A forum for people with knowledge of the Bible in its original languages to discuss its manuscripts and textual history from the perspective of historic evangelical theology.
I don't know much about biblical textual criticism except that it exists. I'm a half-educated layman when it comes to most things. However, in reading over the hoo-ha about Ehrman and how evangelicals ought to articulate our doctrine of inspiration a biological metaphor of the text as DNA came to mind, and I wonder if it is helpful.Take a population of any particular species and you will find as many "variations" on the basic genome for that organism as there are individuals in the population. If you take human DNA as text there are somewhere between six and seven billion "variations" on the original walking around, but the meaning of the "manuscripts," for the purposes of procreation anyway, are essentially the same. Human beings can only breed with other human beings.This is surely not a perfect metaphor, but it might provide a good jumping off point for discussing how an imperfect transmission process can preserve meanings that are substantially uniform.You might also want to look into information theory as a dialogue partner in how to talk about the necessary relationship of immaterial information to material or concrete means of transmission.I don't know if inter-disciplinary thinking is welcome in the world of textual criticism, but some creative thinking about the relationship of parts to wholes within that world may be needed to effectively answer Ehrman at the methodological level (which is where I suspect the real debate lies).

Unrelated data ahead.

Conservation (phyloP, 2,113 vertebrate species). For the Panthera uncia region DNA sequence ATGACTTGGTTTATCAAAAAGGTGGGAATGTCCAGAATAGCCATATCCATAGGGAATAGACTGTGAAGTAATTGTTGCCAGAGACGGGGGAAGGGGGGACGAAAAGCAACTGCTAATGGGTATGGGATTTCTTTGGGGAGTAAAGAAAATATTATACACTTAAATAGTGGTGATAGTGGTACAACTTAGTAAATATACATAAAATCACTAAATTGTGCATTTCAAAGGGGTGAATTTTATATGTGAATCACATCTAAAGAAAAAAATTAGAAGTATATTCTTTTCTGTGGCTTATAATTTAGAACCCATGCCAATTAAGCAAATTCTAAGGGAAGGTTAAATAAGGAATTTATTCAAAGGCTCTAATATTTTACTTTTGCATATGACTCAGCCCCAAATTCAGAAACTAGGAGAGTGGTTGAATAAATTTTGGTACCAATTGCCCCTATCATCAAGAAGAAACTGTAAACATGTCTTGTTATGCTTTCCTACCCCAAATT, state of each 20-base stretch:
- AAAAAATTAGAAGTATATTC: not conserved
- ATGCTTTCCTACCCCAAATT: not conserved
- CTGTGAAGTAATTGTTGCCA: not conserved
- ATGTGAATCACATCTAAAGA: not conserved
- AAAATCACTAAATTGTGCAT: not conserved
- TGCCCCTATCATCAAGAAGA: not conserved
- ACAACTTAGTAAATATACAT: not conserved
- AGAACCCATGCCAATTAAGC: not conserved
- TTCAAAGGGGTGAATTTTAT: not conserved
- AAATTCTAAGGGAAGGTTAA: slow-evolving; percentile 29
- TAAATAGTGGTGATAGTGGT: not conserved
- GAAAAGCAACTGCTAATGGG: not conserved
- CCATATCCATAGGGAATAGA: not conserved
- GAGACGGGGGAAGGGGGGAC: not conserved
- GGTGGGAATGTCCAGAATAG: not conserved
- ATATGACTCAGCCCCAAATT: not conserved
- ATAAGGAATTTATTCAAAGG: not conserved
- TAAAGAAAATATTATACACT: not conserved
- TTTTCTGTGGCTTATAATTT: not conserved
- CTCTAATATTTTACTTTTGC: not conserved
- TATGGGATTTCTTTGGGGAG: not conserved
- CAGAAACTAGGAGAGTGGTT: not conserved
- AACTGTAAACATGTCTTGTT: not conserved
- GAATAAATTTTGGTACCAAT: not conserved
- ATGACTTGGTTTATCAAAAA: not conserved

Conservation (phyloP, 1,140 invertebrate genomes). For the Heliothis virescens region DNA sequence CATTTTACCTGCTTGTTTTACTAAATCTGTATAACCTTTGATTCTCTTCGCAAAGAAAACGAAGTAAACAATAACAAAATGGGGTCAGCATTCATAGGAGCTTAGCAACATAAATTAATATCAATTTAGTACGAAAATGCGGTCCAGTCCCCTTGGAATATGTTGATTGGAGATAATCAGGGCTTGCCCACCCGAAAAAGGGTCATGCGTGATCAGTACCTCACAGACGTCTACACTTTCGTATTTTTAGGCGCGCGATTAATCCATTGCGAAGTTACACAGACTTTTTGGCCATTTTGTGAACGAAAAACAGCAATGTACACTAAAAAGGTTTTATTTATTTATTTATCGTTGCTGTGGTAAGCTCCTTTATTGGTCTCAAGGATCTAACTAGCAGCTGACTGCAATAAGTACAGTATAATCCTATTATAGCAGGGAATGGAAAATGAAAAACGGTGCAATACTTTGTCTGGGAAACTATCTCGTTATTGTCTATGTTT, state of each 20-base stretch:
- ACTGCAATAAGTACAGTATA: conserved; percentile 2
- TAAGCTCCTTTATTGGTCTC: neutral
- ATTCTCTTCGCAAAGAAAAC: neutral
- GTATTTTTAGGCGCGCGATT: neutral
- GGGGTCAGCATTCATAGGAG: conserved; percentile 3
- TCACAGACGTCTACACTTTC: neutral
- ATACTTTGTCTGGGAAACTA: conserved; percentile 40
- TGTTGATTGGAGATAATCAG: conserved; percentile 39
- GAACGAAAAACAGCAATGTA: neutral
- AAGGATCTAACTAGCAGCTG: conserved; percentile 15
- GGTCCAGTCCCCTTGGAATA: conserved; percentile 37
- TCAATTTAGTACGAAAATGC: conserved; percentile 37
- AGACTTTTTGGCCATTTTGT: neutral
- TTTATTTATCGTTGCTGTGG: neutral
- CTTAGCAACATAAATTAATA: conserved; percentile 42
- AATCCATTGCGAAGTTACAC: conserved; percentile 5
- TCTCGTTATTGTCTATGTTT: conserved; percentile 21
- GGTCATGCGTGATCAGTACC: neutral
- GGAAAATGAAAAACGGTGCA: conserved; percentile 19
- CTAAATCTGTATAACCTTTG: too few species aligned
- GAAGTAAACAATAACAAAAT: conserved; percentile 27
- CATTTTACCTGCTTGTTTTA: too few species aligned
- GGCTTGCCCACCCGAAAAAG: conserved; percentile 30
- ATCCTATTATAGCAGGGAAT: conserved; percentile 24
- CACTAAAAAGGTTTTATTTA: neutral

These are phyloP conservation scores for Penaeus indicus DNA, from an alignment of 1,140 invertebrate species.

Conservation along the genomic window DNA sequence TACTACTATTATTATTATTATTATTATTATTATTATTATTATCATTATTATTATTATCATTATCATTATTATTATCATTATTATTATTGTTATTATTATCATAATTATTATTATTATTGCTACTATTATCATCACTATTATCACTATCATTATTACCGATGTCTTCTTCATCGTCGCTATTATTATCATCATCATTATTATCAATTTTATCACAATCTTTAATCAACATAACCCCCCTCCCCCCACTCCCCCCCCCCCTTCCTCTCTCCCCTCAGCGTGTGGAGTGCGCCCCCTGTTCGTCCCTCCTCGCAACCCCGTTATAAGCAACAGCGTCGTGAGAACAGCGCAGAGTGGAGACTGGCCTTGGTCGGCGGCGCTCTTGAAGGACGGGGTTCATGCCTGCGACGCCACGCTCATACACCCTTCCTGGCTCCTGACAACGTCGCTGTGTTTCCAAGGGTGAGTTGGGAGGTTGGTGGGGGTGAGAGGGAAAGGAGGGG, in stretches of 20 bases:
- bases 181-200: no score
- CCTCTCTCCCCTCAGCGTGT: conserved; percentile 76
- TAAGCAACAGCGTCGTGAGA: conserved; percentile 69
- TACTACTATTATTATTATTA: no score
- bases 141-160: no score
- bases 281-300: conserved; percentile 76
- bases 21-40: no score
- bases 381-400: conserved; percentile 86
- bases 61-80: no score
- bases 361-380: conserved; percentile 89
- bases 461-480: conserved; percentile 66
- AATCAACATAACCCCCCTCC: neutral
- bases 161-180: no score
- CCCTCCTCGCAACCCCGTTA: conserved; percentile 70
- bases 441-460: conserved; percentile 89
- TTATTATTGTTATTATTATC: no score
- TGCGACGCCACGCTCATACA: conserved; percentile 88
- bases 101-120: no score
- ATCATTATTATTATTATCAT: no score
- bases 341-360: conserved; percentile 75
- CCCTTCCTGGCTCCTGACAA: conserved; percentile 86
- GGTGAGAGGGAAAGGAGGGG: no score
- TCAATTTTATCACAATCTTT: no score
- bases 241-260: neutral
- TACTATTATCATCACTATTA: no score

Thanks. I'm sure that much good work can be done with this sort of interdisciplinary thinking. I hope you'll be able to develop and apply your analogy.